Other reasons survey respondents choose to keep mainframes in-house include the ability to integrate the legacy platform with newer systems. For instance, 44 percent said that access to the platform is increasing through Web services and service-oriented architecture integration projects. And 42 percent reported they are leveraging legacy applications to create new business applications. Nearly one-third said specialty MIPS are supporting new applications and reducing overall mainframe total cost of ownership. And 16 percent said they are consolidating existing distributed workloads back to the mainframe.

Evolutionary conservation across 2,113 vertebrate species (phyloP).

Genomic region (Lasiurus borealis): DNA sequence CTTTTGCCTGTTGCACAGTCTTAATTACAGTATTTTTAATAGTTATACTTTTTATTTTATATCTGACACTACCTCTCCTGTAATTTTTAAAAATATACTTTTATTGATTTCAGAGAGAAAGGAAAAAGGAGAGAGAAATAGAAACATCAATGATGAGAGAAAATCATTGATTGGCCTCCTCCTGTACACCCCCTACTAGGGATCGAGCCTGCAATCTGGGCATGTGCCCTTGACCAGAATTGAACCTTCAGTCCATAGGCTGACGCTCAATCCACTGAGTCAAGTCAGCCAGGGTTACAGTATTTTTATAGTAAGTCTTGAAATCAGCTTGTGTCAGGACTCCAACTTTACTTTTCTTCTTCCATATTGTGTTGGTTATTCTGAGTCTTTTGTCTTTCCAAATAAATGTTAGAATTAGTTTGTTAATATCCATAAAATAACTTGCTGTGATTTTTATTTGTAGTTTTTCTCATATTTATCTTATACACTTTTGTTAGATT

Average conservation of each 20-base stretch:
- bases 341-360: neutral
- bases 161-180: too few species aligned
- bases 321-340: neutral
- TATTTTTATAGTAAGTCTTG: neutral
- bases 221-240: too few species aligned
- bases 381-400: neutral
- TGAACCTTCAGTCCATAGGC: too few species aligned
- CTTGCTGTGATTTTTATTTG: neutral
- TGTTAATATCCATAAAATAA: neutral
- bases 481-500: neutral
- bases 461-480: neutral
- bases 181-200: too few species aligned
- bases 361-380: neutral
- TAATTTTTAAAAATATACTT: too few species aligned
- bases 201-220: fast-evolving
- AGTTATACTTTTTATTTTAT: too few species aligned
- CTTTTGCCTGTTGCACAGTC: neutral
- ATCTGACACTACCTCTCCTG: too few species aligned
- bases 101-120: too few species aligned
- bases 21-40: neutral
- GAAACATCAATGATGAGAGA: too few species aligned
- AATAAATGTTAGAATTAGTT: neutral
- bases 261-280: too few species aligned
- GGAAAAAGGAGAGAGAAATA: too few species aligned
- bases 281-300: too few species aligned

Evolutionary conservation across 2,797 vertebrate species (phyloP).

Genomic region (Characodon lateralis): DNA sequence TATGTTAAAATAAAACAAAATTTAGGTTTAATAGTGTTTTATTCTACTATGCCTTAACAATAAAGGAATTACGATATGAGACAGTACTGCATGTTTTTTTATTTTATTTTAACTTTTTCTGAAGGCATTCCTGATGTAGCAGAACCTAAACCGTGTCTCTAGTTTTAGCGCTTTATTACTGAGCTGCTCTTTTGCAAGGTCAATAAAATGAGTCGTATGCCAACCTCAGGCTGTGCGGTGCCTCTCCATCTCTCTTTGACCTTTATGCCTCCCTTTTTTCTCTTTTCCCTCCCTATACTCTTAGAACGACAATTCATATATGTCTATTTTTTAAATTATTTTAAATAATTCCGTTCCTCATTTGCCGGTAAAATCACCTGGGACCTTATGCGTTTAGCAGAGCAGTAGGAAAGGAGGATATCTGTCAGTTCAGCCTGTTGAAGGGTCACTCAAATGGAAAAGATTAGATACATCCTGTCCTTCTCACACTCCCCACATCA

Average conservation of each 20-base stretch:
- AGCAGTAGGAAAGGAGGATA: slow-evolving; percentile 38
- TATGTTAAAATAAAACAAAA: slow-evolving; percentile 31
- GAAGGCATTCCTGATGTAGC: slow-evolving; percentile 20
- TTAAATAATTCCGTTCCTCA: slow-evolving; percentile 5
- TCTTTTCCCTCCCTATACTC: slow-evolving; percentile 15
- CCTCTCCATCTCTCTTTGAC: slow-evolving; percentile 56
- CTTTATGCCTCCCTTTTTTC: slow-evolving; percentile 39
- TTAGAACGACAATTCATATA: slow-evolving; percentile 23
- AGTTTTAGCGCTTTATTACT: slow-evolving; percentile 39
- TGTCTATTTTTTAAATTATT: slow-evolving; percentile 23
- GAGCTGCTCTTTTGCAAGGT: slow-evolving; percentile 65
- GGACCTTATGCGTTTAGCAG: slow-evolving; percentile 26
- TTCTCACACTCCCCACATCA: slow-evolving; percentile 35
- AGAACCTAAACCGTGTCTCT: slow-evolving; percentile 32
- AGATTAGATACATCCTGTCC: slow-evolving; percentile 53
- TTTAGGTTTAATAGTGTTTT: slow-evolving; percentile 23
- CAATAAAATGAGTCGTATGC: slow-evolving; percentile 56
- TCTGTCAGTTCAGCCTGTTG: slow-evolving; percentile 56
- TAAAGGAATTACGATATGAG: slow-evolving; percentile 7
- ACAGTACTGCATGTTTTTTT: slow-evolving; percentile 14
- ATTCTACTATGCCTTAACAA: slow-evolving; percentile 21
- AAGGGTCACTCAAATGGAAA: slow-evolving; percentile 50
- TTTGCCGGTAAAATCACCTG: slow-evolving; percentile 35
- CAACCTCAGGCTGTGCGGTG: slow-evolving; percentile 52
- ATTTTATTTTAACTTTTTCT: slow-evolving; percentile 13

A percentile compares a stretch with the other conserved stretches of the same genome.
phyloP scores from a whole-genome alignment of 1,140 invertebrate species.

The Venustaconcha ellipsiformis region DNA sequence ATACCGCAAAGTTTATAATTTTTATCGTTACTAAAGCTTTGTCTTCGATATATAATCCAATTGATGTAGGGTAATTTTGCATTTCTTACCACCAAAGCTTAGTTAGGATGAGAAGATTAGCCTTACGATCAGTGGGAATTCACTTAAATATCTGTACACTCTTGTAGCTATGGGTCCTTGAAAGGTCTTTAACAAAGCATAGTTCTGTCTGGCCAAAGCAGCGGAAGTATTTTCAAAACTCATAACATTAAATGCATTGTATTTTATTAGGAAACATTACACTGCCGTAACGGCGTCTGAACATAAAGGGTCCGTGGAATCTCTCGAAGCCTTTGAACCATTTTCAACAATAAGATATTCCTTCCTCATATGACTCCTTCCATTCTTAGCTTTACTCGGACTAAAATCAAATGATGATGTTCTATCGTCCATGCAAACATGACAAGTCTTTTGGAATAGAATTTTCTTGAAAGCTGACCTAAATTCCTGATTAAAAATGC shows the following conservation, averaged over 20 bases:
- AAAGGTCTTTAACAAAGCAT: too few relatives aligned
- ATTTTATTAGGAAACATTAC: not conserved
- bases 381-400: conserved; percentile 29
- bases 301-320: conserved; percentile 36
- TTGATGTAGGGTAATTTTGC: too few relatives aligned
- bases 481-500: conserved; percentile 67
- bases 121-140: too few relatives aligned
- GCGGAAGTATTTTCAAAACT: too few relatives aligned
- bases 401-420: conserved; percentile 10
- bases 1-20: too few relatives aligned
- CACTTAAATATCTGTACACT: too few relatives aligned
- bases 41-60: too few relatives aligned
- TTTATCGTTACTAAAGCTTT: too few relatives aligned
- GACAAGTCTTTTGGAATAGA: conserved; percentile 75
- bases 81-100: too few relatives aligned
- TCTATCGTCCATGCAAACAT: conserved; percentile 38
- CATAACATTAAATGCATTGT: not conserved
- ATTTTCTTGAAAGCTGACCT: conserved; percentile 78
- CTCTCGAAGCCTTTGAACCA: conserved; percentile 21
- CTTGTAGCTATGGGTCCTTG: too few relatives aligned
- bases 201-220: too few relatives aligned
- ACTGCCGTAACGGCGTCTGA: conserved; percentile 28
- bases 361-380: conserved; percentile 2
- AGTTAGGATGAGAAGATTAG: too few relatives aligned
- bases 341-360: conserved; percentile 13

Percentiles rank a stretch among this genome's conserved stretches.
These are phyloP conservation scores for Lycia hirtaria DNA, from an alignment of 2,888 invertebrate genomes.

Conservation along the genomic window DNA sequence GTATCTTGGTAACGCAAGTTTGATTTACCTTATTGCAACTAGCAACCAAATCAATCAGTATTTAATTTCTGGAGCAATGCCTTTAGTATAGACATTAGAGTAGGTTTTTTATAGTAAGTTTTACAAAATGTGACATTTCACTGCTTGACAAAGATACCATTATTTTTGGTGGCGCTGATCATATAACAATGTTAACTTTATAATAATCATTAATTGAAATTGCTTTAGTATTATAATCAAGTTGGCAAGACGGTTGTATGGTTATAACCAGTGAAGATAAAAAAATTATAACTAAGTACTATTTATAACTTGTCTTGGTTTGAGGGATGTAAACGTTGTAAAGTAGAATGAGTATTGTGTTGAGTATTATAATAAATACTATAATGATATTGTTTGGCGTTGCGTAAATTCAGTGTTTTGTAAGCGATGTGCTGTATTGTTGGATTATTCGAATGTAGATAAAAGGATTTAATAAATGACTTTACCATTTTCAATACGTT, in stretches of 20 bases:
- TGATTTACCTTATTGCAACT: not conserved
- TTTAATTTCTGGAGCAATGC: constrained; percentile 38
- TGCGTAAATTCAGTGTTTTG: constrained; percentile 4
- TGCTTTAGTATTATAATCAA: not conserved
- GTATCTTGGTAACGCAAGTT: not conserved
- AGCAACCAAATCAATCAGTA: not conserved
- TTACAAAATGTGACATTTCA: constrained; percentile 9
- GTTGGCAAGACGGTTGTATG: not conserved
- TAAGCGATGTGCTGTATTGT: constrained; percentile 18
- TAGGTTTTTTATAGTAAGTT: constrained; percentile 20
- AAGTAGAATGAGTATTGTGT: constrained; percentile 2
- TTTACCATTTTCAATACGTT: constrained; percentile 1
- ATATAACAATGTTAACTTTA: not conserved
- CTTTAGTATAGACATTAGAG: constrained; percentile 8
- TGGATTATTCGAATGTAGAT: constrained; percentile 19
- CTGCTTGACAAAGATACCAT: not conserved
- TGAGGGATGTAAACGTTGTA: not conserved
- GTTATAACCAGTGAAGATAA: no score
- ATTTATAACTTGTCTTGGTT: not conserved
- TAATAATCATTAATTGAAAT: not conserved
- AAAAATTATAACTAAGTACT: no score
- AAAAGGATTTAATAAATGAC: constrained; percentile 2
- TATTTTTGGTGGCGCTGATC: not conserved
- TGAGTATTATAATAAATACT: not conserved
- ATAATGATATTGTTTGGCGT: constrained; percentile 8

"The mainframe is getting smaller and smaller, and the scalability just keeps getting better," Banquet says. "There is a place for the mainframe and there is a place for distributed systems. People in the industry are finding ways to make these work better together, but the mainframe is a very reliable machine and the distributed system just a junior still trying to grow up and be the mainframe."
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